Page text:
Finnian (Vinnianus, Findbarr) , abbot, bishop, reputed founder of the monastery of Cluain Iraird (Clonard, near Kinnegad, Co. Westmeath), and saint in the Irish tradition, was most likely a localisation of the Ulster saint, Finnian (qv) (d. 579) of Movilla. This appears to have also been the case with a number of other saints, most notably Findbarr (qv) of Cork, whose identity as a localisation of Finnian of Movilla has been persuasively argued by Ó Riain. The tradition associated with Finnian of Clonard probably consists of a basic stratum representing the primary persona, Finnian of Movilla, overlain with late fabricated material designed to establish an exclusive founder and patron for Clonard and to validate its claims to an extensive paruchia.
Clonard would appear to have been of little significance until the late seventh century and there may have been uncertainty as to its origins and founder: the original foundation is said to have been at nearby Ard Relec, and it is probable that the foundation at Clonard dates only from the seventh century. In the hundred-odd years from the annalistic obit of Finnian (548/52) to the death of Abbot Colmán (qv) (654), only three abbots are recorded for Clonard, as against eight for the period 654–748, suggesting a lapse or discontinuity in the foundation or uncertainty in the early tradition. In later times, the annals sometimes refer to the comarbae (coarbs or successors) of Finnian and Mo-Cholm-óc (the aforementioned Colmán), almost as if the two were co-founders. It is probable that as Clonard rose to prominence, perhaps in the late seventh century, it refashioned traditions of Finnian of Movilla and created the individual personality of Finnian of Clonard. The cult of Finnian of Clonard is traceable only from the late eighth century; his relics were translated in 776, and were soon claimed to be performing miracles.
There are a number of Latin and Irish Lives of Finnian of Clonard. The Latin Lives seem to derive from a text compiled in an Anglo-Norman milieu in the twelfth century, probably in Meath. The Irish Lives are based on an original possibly dating from the ninth century. They are concerned mainly with Finnian's supernatural power and earthly prestige and with his numerous foundations, mainly in Leinster. They have been assessed as ‘propaganda written three or four centuries after [Finnian's] death by someone with intimate knowledge of his contemporary paruchia and access to a considerable body of earlier traditions’ (Hughes, 1954, 363). In the Lives and genealogies, Finnian is presented as being of the moccu Thellduib, a branch of an obscure north Leinster people, the Uí Lóscáin. This supposed lineage may reflect seventh-century relationships, the aforementioned Bishop Colmán, one of Clonard's most notable abbots, being also of that kindred. Finnian's father is said to have been named Findlug/ Fintan and to have been of Ulster origin – a possible echo of Finnian of Movilla.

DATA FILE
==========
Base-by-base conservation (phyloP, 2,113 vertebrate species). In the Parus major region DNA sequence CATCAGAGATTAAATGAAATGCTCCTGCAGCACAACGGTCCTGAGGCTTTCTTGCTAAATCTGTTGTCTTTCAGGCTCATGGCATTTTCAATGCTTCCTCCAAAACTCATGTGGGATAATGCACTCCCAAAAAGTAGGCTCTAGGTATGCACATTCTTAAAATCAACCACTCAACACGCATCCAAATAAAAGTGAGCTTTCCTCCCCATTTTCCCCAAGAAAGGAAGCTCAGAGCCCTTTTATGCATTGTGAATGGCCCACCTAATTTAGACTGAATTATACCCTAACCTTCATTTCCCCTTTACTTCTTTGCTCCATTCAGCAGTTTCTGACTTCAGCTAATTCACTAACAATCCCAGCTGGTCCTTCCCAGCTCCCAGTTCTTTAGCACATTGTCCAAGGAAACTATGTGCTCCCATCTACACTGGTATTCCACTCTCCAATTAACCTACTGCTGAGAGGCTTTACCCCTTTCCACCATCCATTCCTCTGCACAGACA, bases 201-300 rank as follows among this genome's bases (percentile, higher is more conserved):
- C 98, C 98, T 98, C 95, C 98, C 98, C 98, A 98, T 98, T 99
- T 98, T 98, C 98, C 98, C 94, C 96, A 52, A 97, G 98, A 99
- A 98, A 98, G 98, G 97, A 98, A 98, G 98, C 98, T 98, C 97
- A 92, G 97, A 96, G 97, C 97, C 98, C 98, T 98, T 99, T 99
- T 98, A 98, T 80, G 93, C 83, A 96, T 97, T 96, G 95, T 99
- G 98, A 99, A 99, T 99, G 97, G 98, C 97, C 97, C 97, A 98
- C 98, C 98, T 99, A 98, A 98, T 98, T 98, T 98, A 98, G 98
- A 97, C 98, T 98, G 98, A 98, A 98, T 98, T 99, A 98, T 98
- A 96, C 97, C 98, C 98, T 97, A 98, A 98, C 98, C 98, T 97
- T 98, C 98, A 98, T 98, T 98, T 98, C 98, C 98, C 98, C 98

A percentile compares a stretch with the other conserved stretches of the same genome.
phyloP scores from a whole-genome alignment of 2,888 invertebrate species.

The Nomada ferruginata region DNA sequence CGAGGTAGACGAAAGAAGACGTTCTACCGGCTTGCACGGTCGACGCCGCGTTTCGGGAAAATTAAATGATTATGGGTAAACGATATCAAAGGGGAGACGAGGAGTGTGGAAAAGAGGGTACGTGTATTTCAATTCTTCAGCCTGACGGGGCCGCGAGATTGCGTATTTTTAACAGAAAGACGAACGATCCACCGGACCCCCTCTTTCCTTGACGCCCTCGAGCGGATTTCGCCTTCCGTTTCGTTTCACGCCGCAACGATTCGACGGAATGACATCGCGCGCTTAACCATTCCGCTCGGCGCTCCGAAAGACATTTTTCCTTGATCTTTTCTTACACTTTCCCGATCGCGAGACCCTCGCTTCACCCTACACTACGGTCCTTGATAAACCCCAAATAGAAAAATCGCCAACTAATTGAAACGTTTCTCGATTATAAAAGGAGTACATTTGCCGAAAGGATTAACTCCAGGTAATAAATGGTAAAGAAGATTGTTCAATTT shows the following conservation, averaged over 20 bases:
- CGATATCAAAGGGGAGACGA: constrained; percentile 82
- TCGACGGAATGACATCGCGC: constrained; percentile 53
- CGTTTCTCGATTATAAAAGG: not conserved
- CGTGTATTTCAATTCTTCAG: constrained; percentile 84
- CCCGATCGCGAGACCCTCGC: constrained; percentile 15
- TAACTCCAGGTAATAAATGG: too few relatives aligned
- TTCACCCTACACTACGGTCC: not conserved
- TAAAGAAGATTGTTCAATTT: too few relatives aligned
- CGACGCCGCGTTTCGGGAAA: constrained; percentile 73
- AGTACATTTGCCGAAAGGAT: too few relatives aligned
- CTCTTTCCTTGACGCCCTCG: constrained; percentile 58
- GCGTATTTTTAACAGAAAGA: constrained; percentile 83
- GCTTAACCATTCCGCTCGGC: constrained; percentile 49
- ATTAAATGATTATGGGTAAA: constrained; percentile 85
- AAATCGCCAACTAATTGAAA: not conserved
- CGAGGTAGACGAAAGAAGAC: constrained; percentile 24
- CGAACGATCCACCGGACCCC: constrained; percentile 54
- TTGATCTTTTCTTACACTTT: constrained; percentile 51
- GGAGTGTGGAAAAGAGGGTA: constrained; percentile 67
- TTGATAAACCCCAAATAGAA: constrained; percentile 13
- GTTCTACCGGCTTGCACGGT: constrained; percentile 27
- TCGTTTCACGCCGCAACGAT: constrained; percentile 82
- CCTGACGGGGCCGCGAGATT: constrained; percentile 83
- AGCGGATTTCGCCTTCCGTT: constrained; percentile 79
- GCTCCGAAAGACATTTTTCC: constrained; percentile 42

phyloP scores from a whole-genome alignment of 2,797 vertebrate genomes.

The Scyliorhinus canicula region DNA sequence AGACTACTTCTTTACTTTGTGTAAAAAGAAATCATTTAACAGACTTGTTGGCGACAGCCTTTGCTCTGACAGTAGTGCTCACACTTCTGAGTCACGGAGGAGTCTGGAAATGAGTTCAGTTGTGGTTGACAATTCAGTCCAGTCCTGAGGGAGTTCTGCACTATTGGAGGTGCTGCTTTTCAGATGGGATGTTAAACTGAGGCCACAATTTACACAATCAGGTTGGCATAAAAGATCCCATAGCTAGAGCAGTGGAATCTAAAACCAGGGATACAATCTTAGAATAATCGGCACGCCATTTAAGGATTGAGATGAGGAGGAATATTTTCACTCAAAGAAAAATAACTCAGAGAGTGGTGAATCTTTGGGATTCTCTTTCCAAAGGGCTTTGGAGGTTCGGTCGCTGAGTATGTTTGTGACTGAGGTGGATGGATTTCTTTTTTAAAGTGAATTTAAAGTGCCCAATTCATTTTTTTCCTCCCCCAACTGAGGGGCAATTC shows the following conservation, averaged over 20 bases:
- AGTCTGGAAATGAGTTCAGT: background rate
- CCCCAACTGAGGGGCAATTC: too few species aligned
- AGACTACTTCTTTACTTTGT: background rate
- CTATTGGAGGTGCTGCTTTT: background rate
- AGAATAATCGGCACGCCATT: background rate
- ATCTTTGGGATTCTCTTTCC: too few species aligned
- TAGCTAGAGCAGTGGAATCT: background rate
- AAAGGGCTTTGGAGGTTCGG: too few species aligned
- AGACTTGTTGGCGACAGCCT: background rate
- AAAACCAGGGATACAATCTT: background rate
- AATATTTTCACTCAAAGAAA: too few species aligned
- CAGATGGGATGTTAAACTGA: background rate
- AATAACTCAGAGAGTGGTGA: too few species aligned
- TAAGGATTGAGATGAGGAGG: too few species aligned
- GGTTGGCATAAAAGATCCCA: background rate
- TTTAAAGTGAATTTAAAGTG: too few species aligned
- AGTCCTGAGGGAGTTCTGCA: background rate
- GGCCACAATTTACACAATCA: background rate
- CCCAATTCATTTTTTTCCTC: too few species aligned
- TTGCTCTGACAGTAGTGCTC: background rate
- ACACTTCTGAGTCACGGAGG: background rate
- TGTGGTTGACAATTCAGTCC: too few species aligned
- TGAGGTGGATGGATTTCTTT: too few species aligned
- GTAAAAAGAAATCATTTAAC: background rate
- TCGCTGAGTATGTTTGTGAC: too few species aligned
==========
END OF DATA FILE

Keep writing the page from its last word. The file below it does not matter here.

According to the Lives, Finnian was baptised by ‘Abbanus’, probably St Abbán (qv) (d. c.520?). After his early ecclesiastical education under a bishop Fortchern, probably from Uí Drona (in Co. Carlow), Finnian established three churches in Leinster: Ros Cuire, Druim Fiaid, and Mag nGlas. He crossed to Wales, where he completed his monastic training under Saints Cadoc (qv) (fl. c.497–570), Gildas (qv) (d. c.570), and David (c.520–89/601). He befriended Cadoc, with whom he founded the churches of Meifod and Llancarfan, where a church dedicated to a Finnian allegedly later existed; he is said to have retreated for prayer to the island called Echni (Flat Holm) in the Bristol Channel. The Welsh interlude may represent traditions of Finnian of Movilla. The latter's chronology (d. 579) would suggest that his monastic training took place some decades into the sixth century, which would allow possible roles for Cadoc and Gildas. On the other hand, the training of Finnian of Clonard, who supposedly died c.550, reputedly at a very great age, would have taken place a generation before any of the three Welsh saints.
According to the Lives, Finnian returned to Ireland together with some British companions. He founded a church at Achad Aball (Aghowle, south-west Co. Wicklow), but later moved to Cell Dara (Kildare), where he spent some time in prayer and study. The Kildare sojourn may reflect the close relationship which that foundation enjoyed with Clonard at a later period; for instance, the annals record the death of a joint abbot, Do-Dimóc, in 748.
The monastery of Clonard had a great school attached; late tradition puts the number of students at 3,000 – hence Finnian's epithet ‘tutor of the saints of Ireland’, his reputation as teacher and scholar being most likely appropriated from Finnian of Movilla. His students were said to have included Ciarán (qv) (5th cent.) of Saigir, Ciarán (qv) (d. 545) of Clonmacnoise, Brendan (qv) (d. 565/73) of Birr, Brendan (qv) (d. 577/83) of Clonfert, and Colum Cille (qv) (c.521–597). Some of the Clonard students were said to have been women, including Finnian's own mother and two sisters. His sister Rígnach is reputed to have founded Cell Rígnaige (Kilrainy, Co. Kildare), a monastery for women; she was also claimed to have been the mother of Abbot Colmán, which could hardly have been possible, considering the chronology.
Later records claim that Finnian died as a result of the Yellow Plague that struck Britain and Ireland c.547; his Lives claim that he was then aged 140 (or 180) years. He is said to have been buried at Clonard, where his relics were venerated until burnt in 891. He features in the genealogies, in the litany of priests in the Stowe Missal, and in the Lives of various saints, including Cadoc, Colmán Elo (qv), Columba of Terryglass, Colum Cille, Molua of Clonfertmulloe, and Ruadán (qv) of Lorrhra. His feast on 12 December is noted in all the Irish martyrologies.